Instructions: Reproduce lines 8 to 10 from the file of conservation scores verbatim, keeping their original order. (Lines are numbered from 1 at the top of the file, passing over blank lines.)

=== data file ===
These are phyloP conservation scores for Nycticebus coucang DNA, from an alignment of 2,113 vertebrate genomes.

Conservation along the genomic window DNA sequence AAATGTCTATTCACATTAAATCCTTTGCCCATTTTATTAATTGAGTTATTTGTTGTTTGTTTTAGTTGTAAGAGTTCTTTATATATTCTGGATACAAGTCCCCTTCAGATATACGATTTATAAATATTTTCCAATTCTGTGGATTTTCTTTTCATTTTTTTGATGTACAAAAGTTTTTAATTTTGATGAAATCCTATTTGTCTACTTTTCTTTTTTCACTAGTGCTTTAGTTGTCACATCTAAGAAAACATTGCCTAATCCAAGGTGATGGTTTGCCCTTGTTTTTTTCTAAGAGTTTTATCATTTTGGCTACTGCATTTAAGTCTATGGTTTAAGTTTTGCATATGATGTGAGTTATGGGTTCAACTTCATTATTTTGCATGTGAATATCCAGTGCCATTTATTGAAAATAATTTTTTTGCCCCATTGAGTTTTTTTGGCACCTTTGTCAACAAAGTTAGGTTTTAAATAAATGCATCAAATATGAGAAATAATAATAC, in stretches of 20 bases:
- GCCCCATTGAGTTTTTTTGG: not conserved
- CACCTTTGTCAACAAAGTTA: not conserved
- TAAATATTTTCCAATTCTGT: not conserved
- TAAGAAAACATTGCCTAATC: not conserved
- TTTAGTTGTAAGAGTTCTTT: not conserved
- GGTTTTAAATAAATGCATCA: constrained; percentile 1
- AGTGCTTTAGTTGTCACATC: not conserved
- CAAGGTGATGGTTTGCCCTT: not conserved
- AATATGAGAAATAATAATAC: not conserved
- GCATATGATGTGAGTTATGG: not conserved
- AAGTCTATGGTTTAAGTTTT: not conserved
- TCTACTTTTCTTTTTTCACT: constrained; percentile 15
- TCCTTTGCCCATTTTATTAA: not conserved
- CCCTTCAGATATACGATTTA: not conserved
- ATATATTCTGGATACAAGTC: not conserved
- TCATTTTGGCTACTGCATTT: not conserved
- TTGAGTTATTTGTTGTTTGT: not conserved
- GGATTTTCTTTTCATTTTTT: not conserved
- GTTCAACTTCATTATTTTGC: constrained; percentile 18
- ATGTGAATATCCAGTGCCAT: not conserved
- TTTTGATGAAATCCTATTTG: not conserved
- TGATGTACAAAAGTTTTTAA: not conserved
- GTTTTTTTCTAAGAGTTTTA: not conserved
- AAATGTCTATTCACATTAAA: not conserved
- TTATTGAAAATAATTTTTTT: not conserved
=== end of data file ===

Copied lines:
- GGTTTTAAATAAATGCATCA: constrained; percentile 1
- AGTGCTTTAGTTGTCACATC: not conserved
- CAAGGTGATGGTTTGCCCTT: not conserved